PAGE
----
Audit information about non-resident students who didn’t pay tuition at New Castle raises more questions than it answers. At least so far. We expect more details when the Pennsylvania auditor general’s office completes its report and the New Castle school district provides its response.
Our Opinion: Make the most of your power to vote by casting ballot tomorrow
So what kind of turnout will there be for tomorrow’s primary? Recent history suggests somewhere between low and lousy. This year’s elections are devoted to local races, and there are few major ones being contested in the primary.
Our Opinion: Privatization of county jail is worthy of examination
Generally speaking, we support government efforts to seek more efficient ways to provide essential services. So we have no problem with the decision by the Lawrence County commissioners to solicit proposals for the private operation of the county jail.
Our Opinion: We endorse candidates for New Castle board
The New Castle school district is often a study in contrasts. There are complaints about the district on everything from taxes to nepotism, from test scores to ethical slights. Yet at the same time, plenty of students within the district excel. It’s a tribute to the hard work of those students, their families and the educators who support them.
Our Opinion: You should be frightened, outraged by IRS abuse of power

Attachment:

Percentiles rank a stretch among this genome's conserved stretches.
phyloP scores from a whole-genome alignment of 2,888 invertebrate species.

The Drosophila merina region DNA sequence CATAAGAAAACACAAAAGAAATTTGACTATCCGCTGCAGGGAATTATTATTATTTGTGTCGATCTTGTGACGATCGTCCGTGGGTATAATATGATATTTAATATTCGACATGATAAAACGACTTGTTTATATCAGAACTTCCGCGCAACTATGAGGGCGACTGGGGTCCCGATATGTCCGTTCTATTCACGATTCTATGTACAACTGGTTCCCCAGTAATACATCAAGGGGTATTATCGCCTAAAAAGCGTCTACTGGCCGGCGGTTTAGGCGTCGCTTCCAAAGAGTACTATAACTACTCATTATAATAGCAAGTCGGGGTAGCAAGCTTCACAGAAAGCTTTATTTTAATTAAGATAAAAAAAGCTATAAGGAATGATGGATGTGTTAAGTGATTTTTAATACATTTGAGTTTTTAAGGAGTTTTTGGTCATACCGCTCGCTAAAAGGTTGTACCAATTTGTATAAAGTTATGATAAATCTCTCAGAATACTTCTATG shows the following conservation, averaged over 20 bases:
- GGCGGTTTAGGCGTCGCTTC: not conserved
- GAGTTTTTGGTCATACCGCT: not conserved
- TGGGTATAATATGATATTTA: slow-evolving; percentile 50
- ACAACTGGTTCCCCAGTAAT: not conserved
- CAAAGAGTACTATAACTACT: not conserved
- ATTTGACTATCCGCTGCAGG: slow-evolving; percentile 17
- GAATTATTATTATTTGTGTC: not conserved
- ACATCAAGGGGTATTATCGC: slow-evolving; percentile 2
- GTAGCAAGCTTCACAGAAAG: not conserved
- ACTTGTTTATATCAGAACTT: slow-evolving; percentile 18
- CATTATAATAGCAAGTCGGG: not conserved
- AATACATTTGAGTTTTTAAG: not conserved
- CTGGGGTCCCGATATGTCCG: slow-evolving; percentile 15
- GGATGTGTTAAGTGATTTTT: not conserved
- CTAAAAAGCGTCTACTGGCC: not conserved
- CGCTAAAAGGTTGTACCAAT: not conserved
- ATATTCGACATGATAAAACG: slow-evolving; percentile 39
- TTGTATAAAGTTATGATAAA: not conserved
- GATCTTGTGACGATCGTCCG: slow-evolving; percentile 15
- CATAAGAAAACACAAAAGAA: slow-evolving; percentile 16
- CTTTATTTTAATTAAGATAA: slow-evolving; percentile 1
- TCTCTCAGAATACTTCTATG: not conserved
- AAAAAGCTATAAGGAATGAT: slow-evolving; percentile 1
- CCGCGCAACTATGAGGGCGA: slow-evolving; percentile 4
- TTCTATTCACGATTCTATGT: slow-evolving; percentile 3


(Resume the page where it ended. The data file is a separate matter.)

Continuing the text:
When people talk about government posing a threat to citizens, a common topic these days is unmanned drones. But a more credible threat may be the Internal Revenue Service. This agency, responsible for collecting taxes and enforcing related rules, has the ability to make life miserable for the average individual.
Our Opinion: Our endorsements for City Council race
The city of New Castle needs help. Financially distressed and operating under Pennsylvania’s Act 47, New Castle must find ways to reverse its population loss and fiscal challenges.
Our Opinion: Court frowns on gerrymandering, but only slightly
Pennsylvania legislators have received the green light to put their own political interests ahead of yours. That’s a key point in the latest Pennsylvania Supreme Court ruling on legislative apportionment in the commonwealth.
Our Opinion: Study says distracted driving deaths are under reported
Suppose you operated a piece of heavy machinery at your job. And suppose it’s machinery that moves quickly with little effort. What would happen if you decided to take one hand off that equipment — while it was still in motion — and instead focused your attention on a telephone call?
Our Opinion: Senate seeks to give states more taxing power
Congress is taking a stab at tax fairness. At least, where states are concerned. If you’re looking for meaningful reform of the federal tax code, that’s going to have to wait.
Our Opinion: Look at handling of bombing suspects is warranted
We welcome an investigation into the handling of intelligence related to suspects in the Boston Marathon bombing. That probe may reveal little of value.